Your credit score can impact your employment prospects, as employers may review your credit report during the hiring process. Poor credit history may be perceived as a sign of poor financial management. In certain sectors, such as finance or government positions, employers might view poor credit as a risk or deem you unsuitable for the role.
Renting and Insurance Rates
Having bad credit may also affect your rental applications and insurance rates. Landlords might deny you housing due to a low credit score, foreseeing a risk of late or missed rent payments. Furthermore, insurance companies often consider your credit score when determining premiums, which means bad credit could lead to higher insurance rates for your home or vehicle.
Starting a Business
Starting a business often requires a sizable amount of capital, and entrepreneurs with bad credit may struggle to secure business loans or attract investors. Even if you manage to obtain financing, the higher interest rates associated with bad credit can impact your business’s cash flow and overall profitability.
Common Warning Signs of Bad Credit
One major factor affecting your credit score is your payment history. Consistently paying your bills and debts on time demonstrates to lenders that you’re responsible with credit. If you start to notice more frequent late payments on your credit card bills or other debt obligations, this could indicate bad credit. Late or missed payments can harm your credit score and may eventually be reported to the major credit bureaus. Consequently, it’s essential to keep track of your payment due dates and ensure that you’re making timely payments to maintain a healthy credit score.
Denied Credit Applications
If you apply for credit—such as a new credit card, personal loan, or mortgage—and your application is denied, or you’re offered less favorable terms, this could be a warning sign of bad credit. When you apply for credit, lenders typically review your credit report and score to assess your creditworthiness. If they find that you have poor credit, they may decline your application or offer higher interest rates and less favorable terms to account for the perceived risk. If you’ve been denied credit or are experiencing multiple declines, take a step back and assess your credit situation before applying again.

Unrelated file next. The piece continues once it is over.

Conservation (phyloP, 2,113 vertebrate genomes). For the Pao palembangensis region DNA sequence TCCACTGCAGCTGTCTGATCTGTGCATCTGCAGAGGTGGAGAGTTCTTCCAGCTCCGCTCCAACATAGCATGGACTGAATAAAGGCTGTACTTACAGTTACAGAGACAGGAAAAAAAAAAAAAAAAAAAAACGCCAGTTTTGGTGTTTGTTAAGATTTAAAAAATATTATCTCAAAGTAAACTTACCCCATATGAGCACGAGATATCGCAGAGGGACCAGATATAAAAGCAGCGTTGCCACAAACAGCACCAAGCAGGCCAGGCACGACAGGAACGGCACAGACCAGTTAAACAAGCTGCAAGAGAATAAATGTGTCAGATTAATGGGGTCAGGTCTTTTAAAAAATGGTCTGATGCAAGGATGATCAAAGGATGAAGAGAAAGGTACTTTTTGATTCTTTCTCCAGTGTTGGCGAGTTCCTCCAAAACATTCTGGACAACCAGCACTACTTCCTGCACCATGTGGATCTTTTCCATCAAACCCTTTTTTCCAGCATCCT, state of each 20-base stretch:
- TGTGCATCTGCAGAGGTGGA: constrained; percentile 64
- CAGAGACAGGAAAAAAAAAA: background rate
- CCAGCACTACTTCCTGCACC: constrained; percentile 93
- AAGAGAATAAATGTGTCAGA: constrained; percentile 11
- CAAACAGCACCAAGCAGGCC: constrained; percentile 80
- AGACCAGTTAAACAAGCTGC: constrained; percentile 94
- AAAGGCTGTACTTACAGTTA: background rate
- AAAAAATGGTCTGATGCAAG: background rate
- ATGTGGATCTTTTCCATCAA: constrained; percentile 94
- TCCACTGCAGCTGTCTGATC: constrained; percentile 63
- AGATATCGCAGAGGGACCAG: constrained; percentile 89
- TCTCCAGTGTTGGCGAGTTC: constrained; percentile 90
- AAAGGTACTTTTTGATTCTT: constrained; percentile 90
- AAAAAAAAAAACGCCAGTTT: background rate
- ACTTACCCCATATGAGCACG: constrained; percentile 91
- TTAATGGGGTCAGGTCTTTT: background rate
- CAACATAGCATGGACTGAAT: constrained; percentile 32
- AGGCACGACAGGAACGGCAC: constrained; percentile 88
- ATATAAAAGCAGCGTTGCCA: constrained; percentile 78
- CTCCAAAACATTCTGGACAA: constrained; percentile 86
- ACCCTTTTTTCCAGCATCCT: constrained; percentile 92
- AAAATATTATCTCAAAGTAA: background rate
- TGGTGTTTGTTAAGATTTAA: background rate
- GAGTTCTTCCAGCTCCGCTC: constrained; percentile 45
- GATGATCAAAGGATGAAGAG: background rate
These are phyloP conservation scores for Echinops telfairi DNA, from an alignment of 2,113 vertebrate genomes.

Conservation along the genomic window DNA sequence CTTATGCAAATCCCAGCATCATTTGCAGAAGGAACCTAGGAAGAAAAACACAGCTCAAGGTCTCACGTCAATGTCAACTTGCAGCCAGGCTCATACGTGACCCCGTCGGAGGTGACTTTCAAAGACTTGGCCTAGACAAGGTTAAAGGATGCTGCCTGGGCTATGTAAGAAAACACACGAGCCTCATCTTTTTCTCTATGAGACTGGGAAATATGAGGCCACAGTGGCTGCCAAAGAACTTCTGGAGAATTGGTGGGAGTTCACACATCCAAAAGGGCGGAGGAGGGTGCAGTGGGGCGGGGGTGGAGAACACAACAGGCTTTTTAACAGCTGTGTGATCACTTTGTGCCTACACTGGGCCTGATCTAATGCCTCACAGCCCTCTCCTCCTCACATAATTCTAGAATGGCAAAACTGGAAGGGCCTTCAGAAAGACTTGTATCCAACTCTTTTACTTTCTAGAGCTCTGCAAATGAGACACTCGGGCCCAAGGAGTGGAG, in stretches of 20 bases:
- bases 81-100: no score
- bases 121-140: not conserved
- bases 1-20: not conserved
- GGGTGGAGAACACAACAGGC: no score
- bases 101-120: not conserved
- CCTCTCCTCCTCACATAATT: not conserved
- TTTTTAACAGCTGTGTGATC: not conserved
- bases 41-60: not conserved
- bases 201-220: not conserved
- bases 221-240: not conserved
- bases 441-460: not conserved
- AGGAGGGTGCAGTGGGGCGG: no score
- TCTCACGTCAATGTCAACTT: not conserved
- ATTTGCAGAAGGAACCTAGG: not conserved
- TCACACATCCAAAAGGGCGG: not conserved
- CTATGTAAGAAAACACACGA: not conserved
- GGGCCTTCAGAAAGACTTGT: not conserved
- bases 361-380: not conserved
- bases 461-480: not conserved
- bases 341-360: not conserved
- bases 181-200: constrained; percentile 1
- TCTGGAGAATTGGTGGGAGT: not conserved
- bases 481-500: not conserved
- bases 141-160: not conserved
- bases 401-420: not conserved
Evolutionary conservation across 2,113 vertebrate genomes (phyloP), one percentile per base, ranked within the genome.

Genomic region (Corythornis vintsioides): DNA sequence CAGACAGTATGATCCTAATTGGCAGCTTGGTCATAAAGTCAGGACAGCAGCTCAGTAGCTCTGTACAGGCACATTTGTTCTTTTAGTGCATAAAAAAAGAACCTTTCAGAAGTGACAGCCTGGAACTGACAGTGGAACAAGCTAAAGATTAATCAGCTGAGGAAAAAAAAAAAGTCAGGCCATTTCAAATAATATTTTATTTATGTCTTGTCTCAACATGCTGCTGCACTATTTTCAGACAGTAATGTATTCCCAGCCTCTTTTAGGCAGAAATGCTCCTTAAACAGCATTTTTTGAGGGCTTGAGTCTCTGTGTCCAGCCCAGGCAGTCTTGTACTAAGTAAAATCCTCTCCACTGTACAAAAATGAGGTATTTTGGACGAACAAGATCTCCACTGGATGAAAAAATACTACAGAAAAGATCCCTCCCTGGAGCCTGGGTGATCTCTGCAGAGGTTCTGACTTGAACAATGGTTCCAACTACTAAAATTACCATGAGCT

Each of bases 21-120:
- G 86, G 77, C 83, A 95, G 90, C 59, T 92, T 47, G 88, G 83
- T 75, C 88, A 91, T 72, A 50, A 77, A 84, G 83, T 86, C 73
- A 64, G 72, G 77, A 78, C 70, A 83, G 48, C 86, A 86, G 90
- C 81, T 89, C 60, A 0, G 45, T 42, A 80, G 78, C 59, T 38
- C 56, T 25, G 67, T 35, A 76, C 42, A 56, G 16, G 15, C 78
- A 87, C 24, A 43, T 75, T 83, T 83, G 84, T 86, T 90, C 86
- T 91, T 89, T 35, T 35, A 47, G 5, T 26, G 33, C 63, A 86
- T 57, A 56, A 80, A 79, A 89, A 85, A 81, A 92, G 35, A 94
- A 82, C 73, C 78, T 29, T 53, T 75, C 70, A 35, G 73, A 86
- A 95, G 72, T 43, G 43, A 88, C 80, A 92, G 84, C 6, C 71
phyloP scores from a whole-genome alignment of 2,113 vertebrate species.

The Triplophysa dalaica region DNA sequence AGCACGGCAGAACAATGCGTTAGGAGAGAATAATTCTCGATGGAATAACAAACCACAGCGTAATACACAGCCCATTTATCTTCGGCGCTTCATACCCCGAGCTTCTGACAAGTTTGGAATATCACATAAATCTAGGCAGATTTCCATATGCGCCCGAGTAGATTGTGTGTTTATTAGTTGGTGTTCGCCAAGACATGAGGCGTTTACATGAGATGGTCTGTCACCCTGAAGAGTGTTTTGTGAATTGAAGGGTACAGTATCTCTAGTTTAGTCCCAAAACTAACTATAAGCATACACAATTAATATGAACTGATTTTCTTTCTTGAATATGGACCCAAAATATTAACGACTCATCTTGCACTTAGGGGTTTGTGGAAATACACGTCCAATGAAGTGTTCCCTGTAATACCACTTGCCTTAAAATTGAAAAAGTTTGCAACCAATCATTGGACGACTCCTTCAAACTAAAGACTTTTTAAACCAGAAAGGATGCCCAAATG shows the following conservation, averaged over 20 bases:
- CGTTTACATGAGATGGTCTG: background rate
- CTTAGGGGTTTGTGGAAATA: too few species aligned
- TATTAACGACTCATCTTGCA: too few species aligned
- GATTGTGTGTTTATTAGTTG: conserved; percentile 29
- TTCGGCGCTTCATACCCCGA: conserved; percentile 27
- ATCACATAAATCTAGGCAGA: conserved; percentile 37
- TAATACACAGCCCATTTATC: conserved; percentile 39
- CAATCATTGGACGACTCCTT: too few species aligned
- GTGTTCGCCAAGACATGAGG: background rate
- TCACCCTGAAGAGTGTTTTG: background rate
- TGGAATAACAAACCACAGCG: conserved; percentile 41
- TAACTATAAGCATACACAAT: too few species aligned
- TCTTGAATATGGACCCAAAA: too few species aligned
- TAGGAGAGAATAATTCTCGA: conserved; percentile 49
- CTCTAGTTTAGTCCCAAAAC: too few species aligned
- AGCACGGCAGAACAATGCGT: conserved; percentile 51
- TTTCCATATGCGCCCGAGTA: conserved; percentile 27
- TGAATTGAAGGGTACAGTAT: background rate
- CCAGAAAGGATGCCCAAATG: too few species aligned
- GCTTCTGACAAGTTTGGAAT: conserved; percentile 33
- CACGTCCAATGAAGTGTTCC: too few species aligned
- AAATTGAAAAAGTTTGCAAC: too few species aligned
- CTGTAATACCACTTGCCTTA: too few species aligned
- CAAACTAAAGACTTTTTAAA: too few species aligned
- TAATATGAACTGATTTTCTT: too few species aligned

High Credit Card Balances
Keeping a high balance on your credit cards can be another warning sign of bad credit. A high credit utilization rate, which is the percentage of your total available credit that you’re using, can negatively impact your credit score. A lower utilization rate is generally better, as it indicates that you’re using credit responsibly and not overextending yourself financially. To maintain a healthy credit score, aim to keep your credit card balances below 30% of your overall credit limit.
Collection accounts are another serious warning sign of bad credit. If you’ve missed multiple payments on a loan or credit card and it gets sent to a debt collection agency, the debt collection attempts will likely be noted on your credit report. Additionally, the original creditor may report the account as a charge-off, which can stay on your credit report for up to seven years and significantly impact your credit score. If debt collectors are contacting you, addressing the outstanding debt as soon as possible is crucial to minimize the damage to your credit report.